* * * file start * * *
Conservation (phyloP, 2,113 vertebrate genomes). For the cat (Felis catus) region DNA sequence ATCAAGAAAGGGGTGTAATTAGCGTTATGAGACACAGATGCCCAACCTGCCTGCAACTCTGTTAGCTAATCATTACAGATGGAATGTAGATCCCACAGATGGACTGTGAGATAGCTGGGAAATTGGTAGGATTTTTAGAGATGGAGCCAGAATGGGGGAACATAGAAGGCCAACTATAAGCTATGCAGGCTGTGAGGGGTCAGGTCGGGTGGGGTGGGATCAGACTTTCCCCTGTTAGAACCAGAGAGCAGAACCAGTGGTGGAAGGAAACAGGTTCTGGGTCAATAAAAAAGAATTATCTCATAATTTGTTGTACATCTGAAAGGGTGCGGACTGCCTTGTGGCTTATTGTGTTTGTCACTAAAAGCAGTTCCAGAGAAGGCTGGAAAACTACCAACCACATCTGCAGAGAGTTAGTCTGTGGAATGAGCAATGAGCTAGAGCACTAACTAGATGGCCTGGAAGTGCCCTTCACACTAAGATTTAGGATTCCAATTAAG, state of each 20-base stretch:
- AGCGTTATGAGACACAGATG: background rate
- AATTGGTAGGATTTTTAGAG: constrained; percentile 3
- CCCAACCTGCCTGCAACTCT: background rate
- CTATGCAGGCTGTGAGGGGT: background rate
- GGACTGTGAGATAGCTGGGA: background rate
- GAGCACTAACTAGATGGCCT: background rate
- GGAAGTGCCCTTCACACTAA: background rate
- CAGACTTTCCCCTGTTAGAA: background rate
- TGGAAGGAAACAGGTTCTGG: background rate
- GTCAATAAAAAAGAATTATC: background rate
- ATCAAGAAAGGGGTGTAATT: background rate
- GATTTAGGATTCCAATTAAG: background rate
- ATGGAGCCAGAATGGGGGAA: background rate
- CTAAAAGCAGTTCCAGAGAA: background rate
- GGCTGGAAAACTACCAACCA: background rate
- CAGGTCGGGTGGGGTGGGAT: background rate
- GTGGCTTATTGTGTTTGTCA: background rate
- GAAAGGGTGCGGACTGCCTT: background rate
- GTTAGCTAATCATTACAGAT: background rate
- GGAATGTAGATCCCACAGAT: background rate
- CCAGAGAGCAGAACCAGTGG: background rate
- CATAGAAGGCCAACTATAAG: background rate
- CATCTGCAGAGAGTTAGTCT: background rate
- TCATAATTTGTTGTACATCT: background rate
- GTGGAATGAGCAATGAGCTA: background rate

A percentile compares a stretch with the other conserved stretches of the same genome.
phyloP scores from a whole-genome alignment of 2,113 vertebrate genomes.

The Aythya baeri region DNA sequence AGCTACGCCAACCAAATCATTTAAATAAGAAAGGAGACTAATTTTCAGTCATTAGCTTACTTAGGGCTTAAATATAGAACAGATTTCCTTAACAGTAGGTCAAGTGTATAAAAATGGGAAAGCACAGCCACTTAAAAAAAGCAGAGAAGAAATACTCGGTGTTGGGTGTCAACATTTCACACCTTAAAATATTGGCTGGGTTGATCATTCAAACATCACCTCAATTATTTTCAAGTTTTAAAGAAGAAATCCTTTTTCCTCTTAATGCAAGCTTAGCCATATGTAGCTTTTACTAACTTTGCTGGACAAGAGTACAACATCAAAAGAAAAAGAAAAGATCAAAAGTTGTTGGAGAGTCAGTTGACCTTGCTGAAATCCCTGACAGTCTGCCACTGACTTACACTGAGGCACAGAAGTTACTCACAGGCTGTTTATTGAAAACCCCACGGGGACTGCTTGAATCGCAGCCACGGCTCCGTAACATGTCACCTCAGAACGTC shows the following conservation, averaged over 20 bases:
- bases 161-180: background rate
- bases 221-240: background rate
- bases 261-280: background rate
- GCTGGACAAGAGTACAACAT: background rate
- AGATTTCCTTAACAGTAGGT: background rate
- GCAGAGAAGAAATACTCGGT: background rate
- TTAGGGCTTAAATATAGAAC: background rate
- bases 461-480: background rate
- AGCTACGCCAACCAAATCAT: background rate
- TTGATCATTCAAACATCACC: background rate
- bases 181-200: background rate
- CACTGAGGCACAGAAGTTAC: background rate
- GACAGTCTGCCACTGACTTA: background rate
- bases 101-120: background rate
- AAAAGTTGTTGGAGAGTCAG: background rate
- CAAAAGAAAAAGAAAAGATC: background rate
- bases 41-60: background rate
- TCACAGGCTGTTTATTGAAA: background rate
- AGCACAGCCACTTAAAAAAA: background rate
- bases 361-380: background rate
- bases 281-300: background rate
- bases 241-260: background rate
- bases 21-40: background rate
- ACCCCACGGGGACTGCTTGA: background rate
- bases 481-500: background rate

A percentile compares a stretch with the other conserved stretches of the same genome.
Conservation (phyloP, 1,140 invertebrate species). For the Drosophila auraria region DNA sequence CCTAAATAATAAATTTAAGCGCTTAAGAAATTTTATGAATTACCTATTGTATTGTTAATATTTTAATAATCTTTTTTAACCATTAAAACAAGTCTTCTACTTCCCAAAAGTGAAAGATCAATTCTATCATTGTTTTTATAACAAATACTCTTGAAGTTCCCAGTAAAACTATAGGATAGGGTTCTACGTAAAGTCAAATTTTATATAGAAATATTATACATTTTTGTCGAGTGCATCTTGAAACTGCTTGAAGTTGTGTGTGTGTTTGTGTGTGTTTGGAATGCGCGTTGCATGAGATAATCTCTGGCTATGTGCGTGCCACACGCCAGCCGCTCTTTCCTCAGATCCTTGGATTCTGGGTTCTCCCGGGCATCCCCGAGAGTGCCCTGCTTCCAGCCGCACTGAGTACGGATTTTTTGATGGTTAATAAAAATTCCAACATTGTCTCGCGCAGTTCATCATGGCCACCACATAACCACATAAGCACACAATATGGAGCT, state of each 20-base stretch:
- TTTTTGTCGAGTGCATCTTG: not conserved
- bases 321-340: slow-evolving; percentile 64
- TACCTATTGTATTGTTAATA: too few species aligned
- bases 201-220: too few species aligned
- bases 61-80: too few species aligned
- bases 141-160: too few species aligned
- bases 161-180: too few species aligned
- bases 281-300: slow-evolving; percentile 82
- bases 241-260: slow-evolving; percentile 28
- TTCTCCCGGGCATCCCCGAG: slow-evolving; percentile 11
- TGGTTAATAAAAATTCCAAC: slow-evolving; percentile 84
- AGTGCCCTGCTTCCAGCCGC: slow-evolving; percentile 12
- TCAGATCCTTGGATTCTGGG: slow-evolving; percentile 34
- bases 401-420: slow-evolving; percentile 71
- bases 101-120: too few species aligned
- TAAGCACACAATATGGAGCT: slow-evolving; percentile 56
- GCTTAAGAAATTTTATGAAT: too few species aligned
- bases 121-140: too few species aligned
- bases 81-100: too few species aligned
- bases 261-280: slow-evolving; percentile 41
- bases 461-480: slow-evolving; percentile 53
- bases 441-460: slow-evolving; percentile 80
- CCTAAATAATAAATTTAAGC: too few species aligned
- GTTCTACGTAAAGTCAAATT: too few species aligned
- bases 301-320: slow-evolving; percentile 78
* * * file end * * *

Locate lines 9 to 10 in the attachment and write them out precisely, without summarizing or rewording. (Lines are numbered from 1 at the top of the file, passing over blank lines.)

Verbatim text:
- CAGACTTTCCCCTGTTAGAA: background rate
- TGGAAGGAAACAGGTTCTGG: background rate